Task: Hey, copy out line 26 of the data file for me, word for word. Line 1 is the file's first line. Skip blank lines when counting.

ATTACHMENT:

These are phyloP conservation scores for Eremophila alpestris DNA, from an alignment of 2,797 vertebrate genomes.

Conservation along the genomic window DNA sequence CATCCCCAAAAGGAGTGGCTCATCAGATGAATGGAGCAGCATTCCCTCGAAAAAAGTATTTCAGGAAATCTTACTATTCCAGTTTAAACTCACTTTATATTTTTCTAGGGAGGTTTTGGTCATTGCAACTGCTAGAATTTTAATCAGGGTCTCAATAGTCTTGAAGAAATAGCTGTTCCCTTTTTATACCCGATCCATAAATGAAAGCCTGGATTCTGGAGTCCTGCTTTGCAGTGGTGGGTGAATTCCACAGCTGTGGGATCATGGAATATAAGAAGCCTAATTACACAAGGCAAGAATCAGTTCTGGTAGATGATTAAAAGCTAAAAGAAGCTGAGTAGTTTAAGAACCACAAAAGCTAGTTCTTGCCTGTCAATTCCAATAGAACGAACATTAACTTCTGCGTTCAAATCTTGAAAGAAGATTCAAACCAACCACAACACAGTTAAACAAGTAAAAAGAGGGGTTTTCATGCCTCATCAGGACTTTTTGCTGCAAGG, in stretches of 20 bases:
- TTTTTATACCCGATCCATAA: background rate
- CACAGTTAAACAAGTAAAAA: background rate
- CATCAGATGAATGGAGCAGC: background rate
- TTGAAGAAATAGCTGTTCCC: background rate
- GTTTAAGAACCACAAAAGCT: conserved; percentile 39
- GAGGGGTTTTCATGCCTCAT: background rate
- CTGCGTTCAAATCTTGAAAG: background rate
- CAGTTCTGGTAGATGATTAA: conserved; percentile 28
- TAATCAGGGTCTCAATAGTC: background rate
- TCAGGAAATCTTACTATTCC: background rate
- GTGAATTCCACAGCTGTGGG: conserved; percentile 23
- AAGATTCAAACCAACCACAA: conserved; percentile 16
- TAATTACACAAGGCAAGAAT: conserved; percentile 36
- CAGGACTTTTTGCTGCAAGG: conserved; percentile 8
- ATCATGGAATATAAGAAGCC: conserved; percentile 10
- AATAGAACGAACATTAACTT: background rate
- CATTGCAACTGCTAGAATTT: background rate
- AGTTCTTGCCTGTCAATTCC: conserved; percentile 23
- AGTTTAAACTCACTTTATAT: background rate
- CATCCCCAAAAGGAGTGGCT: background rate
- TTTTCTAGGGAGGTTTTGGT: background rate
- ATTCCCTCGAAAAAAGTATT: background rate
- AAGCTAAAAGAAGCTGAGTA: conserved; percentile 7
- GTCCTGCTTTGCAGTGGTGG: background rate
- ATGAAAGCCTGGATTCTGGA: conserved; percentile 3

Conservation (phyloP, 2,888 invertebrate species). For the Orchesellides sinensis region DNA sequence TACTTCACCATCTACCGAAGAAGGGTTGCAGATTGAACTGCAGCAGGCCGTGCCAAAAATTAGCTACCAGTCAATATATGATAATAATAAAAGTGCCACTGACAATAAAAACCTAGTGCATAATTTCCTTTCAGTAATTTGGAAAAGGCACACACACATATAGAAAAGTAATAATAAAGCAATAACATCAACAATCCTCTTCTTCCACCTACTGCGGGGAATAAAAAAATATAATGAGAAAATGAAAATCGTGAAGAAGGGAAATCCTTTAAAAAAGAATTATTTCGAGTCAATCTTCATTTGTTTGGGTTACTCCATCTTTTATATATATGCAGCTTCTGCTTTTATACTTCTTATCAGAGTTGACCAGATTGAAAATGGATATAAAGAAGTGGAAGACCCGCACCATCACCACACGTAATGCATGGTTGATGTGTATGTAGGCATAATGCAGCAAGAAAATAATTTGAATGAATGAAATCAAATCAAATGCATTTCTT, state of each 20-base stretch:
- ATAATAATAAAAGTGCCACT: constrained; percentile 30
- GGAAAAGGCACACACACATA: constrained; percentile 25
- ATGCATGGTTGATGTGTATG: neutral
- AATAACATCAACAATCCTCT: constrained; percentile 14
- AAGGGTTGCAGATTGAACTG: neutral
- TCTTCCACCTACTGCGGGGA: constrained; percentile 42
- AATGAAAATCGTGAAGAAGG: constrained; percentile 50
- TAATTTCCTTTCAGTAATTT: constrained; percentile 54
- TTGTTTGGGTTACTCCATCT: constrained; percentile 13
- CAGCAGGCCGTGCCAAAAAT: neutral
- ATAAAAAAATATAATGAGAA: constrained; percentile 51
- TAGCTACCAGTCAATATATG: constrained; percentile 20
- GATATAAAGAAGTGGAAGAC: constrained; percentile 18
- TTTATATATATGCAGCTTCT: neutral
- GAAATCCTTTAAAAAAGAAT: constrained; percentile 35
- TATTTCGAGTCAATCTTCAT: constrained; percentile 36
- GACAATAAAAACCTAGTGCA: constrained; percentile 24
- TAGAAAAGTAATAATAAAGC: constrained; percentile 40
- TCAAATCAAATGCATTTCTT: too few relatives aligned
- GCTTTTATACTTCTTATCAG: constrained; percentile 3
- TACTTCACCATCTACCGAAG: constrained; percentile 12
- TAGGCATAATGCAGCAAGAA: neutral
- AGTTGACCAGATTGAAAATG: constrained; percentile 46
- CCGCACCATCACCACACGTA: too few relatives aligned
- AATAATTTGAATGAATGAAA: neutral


- GTCCTGCTTTGCAGTGGTGG: background rate